There are really three different flex scheduling periods with different rules for each: the early flex period, which generally runs from Week 5 to 10; the later flex period, the period where flex scheduling was in place before 2014, which generally runs from Week 11 to 16; and Week 17. (In years where Christmas falls on Sunday or Monday and bumps either the afternoon schedule or the Sunday night game to Saturday, no flex takes place that week since games can’t be flexed from one day to another on two weeks’ notice, and to compensate the late flex period begins Week 10.) The NFL and NBC have been known to imply that there are only minor differences in how flex scheduling works in the early and late flex period, in some cases publishing schedules with the same flex-scheduling bullet for everything in Week 5 or later, but in fact the early flex period is really an emergency valve, intended to avoid situations like what happened in 2011, when a game between the Saints and Colts, with the latter winless with Peyton Manning injured, saw the Saints blow the Colts off the field and the ratings go into the tank, with the embarrassment to the league not helped by the fact the game was scheduled against the World Series for only the second year and lost to baseball in the ratings. (The Colts’ other SNF game that season, the intended Brady-vs-Manning showdown against the Patriots, ended up getting flexed out several weeks before the deadline to make a decision without a replacement being named at the time, the only time that has ever happened.)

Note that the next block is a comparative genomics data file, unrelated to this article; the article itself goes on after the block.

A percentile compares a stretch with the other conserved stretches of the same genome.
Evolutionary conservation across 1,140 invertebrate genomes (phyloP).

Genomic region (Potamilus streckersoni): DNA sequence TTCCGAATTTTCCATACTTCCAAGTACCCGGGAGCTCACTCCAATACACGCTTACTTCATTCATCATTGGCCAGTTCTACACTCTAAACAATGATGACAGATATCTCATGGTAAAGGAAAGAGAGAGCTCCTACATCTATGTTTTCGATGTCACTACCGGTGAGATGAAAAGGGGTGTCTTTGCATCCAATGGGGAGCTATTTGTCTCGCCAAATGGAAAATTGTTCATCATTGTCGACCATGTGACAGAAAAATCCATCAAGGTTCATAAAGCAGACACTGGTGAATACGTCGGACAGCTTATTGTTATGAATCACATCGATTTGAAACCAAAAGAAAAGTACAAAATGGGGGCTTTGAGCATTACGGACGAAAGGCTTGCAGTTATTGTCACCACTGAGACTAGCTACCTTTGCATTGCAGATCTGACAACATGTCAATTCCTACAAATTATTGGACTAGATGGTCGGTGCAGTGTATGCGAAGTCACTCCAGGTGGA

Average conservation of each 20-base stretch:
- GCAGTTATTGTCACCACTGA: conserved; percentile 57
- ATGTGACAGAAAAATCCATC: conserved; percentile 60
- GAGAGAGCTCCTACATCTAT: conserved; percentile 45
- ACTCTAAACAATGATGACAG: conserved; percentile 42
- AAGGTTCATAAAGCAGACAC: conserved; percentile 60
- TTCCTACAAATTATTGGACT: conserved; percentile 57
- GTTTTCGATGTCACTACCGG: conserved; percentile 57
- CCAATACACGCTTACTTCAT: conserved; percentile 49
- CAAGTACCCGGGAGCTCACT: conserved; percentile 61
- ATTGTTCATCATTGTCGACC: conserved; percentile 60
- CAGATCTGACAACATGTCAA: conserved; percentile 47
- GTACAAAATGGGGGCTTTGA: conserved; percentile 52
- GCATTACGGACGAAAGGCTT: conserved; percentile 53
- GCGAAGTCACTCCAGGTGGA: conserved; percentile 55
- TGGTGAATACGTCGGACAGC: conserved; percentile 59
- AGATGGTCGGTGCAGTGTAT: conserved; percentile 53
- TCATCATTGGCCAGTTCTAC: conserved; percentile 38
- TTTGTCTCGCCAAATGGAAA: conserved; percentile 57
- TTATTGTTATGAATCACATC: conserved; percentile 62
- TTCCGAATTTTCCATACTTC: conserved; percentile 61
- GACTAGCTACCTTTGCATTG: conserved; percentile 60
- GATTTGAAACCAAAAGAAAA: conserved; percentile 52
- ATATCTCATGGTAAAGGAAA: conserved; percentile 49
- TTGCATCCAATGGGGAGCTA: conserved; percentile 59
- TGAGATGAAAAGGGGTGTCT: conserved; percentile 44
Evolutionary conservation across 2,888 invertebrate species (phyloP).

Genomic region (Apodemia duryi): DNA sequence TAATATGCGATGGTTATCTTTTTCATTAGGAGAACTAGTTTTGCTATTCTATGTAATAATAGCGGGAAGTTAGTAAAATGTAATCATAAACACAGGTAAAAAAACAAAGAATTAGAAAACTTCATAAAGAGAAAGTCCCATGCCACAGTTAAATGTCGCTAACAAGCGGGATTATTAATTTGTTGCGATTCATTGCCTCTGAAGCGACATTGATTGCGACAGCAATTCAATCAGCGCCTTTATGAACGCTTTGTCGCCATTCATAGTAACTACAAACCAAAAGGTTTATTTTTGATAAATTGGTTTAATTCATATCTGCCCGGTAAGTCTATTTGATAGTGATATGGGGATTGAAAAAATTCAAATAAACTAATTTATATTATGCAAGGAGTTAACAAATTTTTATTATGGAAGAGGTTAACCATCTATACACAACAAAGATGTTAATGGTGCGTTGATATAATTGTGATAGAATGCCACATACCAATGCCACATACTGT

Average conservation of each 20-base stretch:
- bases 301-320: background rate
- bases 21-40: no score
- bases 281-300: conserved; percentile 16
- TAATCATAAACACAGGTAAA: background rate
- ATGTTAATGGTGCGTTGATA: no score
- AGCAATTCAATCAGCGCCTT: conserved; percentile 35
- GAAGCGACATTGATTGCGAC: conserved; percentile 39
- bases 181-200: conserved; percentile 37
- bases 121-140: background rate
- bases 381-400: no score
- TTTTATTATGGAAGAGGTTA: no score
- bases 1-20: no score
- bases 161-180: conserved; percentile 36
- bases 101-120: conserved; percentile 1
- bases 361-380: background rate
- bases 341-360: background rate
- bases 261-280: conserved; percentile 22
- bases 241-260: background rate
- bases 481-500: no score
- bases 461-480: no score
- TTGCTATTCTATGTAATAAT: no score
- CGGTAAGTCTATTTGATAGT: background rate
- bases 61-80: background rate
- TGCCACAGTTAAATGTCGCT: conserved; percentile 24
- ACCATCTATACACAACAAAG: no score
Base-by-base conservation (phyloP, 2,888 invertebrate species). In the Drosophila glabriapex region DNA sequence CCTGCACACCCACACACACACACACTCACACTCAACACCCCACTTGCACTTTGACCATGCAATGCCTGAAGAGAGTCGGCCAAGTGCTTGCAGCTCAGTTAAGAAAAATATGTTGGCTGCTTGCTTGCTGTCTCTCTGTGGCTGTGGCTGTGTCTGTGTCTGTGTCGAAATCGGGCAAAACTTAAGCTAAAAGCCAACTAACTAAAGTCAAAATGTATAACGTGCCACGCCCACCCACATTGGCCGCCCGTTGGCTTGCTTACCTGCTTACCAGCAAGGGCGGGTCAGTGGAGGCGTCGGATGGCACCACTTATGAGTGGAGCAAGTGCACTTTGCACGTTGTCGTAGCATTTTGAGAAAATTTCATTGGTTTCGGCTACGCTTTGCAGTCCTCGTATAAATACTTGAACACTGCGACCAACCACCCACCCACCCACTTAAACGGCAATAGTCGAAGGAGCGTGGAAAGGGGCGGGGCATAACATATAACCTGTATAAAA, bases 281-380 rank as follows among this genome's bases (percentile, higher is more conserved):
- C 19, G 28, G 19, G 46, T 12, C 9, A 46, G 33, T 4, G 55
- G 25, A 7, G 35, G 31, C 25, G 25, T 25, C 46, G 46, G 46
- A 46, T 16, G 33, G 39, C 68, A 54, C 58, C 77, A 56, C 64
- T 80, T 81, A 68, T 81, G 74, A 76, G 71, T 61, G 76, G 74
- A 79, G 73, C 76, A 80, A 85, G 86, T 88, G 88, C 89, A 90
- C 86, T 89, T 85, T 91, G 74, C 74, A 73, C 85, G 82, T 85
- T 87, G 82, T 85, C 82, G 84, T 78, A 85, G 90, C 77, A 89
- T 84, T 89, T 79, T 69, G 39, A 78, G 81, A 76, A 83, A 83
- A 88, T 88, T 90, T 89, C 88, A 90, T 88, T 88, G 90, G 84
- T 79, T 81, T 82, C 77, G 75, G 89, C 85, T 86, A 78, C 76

Not only can the early flex only be triggered twice a season as the NFL’s page mentions, but CBS and Fox can protect one game each once the league starts thinking about triggering it, the same amount of time before the game as the league has to make its decision. That means the league generally only has the option of picking the third-most attractive game, second-most if it happens to be on the same network as the most attractive. That, coupled with its tendency to stick with the tentative if flexing out would result in only a marginal improvement, means it would pretty much have to be a Peyton Manning-esque disaster looming for the league to use an early flex. CBS and Fox also have the option to protect games in the late flex period, but all protections in those weeks must come in after Week 5 (Week 4 in years where the late flex period begins Week 10 as above) and of the six weeks in that period they may protect only five games each, leaving one week unprotected. Despite protection’s importance in determining what games may be flexed to Sunday night, not only does the league not acknowledge it on its flexible scheduling page, the list of protected games is not public knowledge – it leaked out for most of the first several years of the flex scheduling era, but I don’t believe there’s been a leak since 2014, the first year of the crossflex era.